Consider a manufacturer beset by product defects. Upon closer examination, company leaders discovered that the decline primarily occurred during the night shift. That narrows the problem’s scope. Further inquiry revealed that the night shift had high turnover and rushed training. This further narrows and illuminates the problem. You now know the problem is primarily confined to the night shift, isn’t caused by malicious actors, and is correctable if everyone works together.

An Opportunity to Develop Holistic Solutions 

When teams rush into problem-solving without understanding the situation, they can struggle to set goals other than “make the problem go away.” This can lead to shortsighted and even counterproductive reactions. By clearly defining the desired outcomes and goals, you provide a framework for developing solutions that align with company values and goals. 

Consider a pharmaceutical company’s R&D division struggling to get drugs to market in a timely fashion and within budget. Knowing that the outcomes are bad isn’t the same as understanding the problem. By pausing to define the problem, R&D leaders might determine which key milestones are most behind schedule or over budget. From there, they can set clear objectives to improve performance, such as improving processes for clinical trials or reducing the time needed to file paperwork for regulatory approvals.

4 Downsides of Rushing Into Problem-Solving:  1. Inadequate Analysis of the Problem. 2. Wasted Time and Resources. 3. Setting Teams Up for Repeated Failures. 4. Failing to Consider Other Perspectives.

The Downsides of Rushing Into Problem-Solving

Certain problems truly are emergencies that require an immediate and obvious response. However, leaders are much more likely to encounter all sorts of problems that aren’t as obvious, are timely but not urgent, and could benefit from a full diagnosis before taking action. 

Even when you encounter a problem that requires immediate attention, the effectiveness of your problem-solving will depend on the groundwork you’ve put in. Research suggests that cognitive diversity and psychological safety are the two most important features of top-performing teams. In other words, teams that look for a range of perspectives — and feel safe sharing their views — will have more success solving problems. They’re also more likely to consider the problem before rushing to action.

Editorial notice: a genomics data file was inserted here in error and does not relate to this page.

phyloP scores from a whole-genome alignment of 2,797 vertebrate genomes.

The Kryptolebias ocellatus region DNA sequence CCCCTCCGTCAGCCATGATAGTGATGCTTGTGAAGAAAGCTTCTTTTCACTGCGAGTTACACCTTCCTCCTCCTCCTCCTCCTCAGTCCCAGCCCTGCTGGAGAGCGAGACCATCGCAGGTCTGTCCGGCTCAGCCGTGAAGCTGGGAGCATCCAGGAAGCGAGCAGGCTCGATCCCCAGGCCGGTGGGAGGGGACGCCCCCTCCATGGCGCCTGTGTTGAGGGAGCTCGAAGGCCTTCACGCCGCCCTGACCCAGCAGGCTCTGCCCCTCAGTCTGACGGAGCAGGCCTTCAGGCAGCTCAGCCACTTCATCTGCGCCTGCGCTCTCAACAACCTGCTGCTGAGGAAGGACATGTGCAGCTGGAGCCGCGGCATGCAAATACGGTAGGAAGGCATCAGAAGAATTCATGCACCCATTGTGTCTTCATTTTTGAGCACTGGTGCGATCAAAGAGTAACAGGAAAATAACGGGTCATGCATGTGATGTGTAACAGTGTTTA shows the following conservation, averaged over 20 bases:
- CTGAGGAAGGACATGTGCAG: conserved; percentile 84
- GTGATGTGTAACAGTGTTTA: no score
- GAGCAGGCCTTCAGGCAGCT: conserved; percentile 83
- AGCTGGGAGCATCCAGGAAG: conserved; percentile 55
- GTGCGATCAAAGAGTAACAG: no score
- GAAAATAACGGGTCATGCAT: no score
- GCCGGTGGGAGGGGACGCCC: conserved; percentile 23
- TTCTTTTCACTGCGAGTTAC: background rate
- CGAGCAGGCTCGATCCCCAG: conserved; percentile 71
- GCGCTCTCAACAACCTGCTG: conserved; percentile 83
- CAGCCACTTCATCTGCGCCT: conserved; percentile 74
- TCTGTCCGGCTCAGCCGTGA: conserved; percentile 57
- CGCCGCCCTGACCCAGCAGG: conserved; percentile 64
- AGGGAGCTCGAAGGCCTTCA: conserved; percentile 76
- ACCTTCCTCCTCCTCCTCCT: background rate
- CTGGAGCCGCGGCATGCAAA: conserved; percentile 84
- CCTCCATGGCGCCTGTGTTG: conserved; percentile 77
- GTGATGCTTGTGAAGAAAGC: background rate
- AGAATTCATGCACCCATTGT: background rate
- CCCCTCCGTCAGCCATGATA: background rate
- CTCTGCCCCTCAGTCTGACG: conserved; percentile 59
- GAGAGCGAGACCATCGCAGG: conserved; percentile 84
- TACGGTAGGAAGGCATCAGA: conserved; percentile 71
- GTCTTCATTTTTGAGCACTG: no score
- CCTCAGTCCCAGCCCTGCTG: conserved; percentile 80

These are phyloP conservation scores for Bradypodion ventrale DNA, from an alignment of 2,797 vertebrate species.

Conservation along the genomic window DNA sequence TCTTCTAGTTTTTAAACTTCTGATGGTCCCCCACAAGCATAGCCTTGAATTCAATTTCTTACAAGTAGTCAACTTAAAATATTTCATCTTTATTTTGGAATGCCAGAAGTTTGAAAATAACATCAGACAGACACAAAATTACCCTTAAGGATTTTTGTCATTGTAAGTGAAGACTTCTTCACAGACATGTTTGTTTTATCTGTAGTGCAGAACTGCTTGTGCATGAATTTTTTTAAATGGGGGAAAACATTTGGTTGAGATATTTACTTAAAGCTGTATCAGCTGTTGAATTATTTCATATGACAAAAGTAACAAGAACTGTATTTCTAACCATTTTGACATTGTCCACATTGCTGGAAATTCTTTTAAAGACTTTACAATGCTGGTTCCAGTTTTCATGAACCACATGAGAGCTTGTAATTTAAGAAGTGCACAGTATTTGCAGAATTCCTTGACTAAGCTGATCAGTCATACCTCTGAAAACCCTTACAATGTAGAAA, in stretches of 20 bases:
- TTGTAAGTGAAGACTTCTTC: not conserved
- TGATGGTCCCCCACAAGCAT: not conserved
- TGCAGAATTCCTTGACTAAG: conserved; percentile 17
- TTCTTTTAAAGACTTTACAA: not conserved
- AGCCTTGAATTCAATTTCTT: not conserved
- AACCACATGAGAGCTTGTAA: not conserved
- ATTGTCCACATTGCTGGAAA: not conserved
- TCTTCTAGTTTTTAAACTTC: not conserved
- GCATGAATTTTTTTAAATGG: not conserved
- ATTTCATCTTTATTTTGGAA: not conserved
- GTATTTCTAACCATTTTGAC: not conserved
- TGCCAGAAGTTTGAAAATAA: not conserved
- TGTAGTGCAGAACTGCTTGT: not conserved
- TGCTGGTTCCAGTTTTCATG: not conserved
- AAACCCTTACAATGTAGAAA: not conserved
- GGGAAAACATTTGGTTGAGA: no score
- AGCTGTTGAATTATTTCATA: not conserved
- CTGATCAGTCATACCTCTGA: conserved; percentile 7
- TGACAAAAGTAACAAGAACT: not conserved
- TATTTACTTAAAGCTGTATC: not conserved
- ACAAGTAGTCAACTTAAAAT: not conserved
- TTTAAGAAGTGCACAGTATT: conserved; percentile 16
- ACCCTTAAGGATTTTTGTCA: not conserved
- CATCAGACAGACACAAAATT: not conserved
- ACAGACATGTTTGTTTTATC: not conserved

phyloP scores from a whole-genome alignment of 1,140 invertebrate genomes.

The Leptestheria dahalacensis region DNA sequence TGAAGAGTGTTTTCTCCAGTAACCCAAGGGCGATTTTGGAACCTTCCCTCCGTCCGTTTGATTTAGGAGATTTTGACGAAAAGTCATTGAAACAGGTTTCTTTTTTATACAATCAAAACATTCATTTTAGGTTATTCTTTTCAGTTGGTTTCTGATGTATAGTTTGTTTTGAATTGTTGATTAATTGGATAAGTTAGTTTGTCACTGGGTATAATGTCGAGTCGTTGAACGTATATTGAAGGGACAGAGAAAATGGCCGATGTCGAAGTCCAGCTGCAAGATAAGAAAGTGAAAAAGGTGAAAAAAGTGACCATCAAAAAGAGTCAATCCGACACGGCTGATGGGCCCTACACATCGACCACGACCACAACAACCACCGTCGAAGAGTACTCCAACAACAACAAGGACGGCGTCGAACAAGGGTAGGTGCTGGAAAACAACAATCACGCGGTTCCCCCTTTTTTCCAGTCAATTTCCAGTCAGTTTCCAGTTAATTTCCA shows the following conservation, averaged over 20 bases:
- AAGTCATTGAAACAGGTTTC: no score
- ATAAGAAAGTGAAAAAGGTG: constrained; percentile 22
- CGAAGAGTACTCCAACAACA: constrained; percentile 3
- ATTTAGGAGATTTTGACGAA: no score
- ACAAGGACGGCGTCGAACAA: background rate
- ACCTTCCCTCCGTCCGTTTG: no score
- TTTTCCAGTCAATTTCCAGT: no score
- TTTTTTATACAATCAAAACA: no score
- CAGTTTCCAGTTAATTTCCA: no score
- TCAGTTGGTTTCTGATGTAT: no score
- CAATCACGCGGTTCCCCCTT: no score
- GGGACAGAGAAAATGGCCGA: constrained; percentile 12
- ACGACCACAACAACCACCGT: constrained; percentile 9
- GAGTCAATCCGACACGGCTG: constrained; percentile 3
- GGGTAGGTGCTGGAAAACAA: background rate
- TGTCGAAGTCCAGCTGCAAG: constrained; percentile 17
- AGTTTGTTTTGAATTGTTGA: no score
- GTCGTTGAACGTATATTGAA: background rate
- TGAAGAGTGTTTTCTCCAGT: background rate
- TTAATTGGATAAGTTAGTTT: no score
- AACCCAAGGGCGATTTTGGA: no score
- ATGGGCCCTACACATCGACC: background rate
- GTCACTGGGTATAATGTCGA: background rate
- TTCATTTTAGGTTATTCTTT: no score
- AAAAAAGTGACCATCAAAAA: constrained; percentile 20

Here are some of the other downsides for teams that spring into action without defining the problem. 

Inadequate Analysis of the Problem

By rushing into action, teams can wind up with incomplete or inaccurate problem definitions. They overlook the importance of analyzing what went wrong, leading to a lack of certainty about the root causes, much less the appropriate solutions. This can result in misalignment, where the team focuses on the wrong aspects of the problem and implements ineffective solutions that fail to improve the situation and may even exacerbate it.

At best, teams without a deep understanding of the problem might address symptoms rather than underlying issues. They might buy some time, but the problem will return, potentially worse than before. 

By contrast, taking time to thoroughly analyze the problem provides teams with a comprehensive understanding of what went wrong, its impacts, and the likely causes. This approach helps teams better define the problem and develop targeted solutions.

Wasted Time and Resources

When teams rush to solve problems without understanding what they’re solving for, they’re unlikely to be efficient or organized. When teams take an ad hoc, improvised approach to problem-solving, they’ll likely waste time and resources. Worse still, they might repeatedly go back to the drawing board, causing frustration and reducing morale. 

Teams that embrace an organized, practical approach, by contrast, recognize the value in developing clear processes for examining the problem, gathering valid findings, and only then creating a plan for solving the problem.